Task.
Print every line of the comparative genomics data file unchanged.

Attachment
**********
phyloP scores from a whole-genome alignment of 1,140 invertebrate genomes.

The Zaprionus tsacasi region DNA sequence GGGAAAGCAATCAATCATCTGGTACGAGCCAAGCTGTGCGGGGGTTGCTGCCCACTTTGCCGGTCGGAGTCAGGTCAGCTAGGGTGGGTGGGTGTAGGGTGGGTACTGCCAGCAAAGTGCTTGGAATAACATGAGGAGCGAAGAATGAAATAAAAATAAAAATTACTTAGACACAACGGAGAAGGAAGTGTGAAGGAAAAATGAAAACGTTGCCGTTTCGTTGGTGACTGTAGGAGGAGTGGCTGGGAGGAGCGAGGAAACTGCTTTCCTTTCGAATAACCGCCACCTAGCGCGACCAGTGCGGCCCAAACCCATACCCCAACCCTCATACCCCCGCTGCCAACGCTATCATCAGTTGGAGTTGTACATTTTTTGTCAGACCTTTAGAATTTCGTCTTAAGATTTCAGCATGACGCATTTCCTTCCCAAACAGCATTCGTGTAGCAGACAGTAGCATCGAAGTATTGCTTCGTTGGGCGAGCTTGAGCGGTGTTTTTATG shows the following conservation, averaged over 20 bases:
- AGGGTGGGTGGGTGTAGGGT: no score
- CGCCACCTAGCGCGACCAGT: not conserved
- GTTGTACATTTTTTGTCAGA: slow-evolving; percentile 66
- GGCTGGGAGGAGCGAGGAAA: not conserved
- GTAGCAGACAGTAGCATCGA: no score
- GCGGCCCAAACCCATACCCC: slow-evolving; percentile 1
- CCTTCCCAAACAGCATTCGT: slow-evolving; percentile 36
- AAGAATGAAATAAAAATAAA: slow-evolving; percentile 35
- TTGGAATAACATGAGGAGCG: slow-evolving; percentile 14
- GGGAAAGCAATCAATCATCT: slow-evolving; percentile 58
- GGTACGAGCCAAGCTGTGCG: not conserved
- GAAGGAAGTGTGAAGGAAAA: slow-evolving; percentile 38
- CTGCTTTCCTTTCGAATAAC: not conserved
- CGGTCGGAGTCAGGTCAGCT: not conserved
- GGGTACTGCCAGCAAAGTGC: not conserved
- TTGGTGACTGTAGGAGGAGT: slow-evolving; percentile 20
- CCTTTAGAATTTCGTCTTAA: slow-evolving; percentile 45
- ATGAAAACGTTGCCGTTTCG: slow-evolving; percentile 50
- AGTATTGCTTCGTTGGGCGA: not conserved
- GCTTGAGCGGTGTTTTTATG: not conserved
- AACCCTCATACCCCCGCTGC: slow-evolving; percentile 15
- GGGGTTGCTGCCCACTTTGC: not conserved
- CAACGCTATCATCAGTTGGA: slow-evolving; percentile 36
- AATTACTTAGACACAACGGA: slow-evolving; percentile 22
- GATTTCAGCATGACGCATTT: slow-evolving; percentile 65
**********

phyloP scores from a whole-genome alignment of 1,140 invertebrate genomes.

The Zaprionus tsacasi region DNA sequence GGGAAAGCAATCAATCATCTGGTACGAGCCAAGCTGTGCGGGGGTTGCTGCCCACTTTGCCGGTCGGAGTCAGGTCAGCTAGGGTGGGTGGGTGTAGGGTGGGTACTGCCAGCAAAGTGCTTGGAATAACATGAGGAGCGAAGAATGAAATAAAAATAAAAATTACTTAGACACAACGGAGAAGGAAGTGTGAAGGAAAAATGAAAACGTTGCCGTTTCGTTGGTGACTGTAGGAGGAGTGGCTGGGAGGAGCGAGGAAACTGCTTTCCTTTCGAATAACCGCCACCTAGCGCGACCAGTGCGGCCCAAACCCATACCCCAACCCTCATACCCCCGCTGCCAACGCTATCATCAGTTGGAGTTGTACATTTTTTGTCAGACCTTTAGAATTTCGTCTTAAGATTTCAGCATGACGCATTTCCTTCCCAAACAGCATTCGTGTAGCAGACAGTAGCATCGAAGTATTGCTTCGTTGGGCGAGCTTGAGCGGTGTTTTTATG shows the following conservation, averaged over 20 bases:
- AGGGTGGGTGGGTGTAGGGT: no score
- CGCCACCTAGCGCGACCAGT: not conserved
- GTTGTACATTTTTTGTCAGA: slow-evolving; percentile 66
- GGCTGGGAGGAGCGAGGAAA: not conserved
- GTAGCAGACAGTAGCATCGA: no score
- GCGGCCCAAACCCATACCCC: slow-evolving; percentile 1
- CCTTCCCAAACAGCATTCGT: slow-evolving; percentile 36
- AAGAATGAAATAAAAATAAA: slow-evolving; percentile 35
- TTGGAATAACATGAGGAGCG: slow-evolving; percentile 14
- GGGAAAGCAATCAATCATCT: slow-evolving; percentile 58
- GGTACGAGCCAAGCTGTGCG: not conserved
- GAAGGAAGTGTGAAGGAAAA: slow-evolving; percentile 38
- CTGCTTTCCTTTCGAATAAC: not conserved
- CGGTCGGAGTCAGGTCAGCT: not conserved
- GGGTACTGCCAGCAAAGTGC: not conserved
- TTGGTGACTGTAGGAGGAGT: slow-evolving; percentile 20
- CCTTTAGAATTTCGTCTTAA: slow-evolving; percentile 45
- ATGAAAACGTTGCCGTTTCG: slow-evolving; percentile 50
- AGTATTGCTTCGTTGGGCGA: not conserved
- GCTTGAGCGGTGTTTTTATG: not conserved
- AACCCTCATACCCCCGCTGC: slow-evolving; percentile 15
- GGGGTTGCTGCCCACTTTGC: not conserved
- CAACGCTATCATCAGTTGGA: slow-evolving; percentile 36
- AATTACTTAGACACAACGGA: slow-evolving; percentile 22
- GATTTCAGCATGACGCATTT: slow-evolving; percentile 65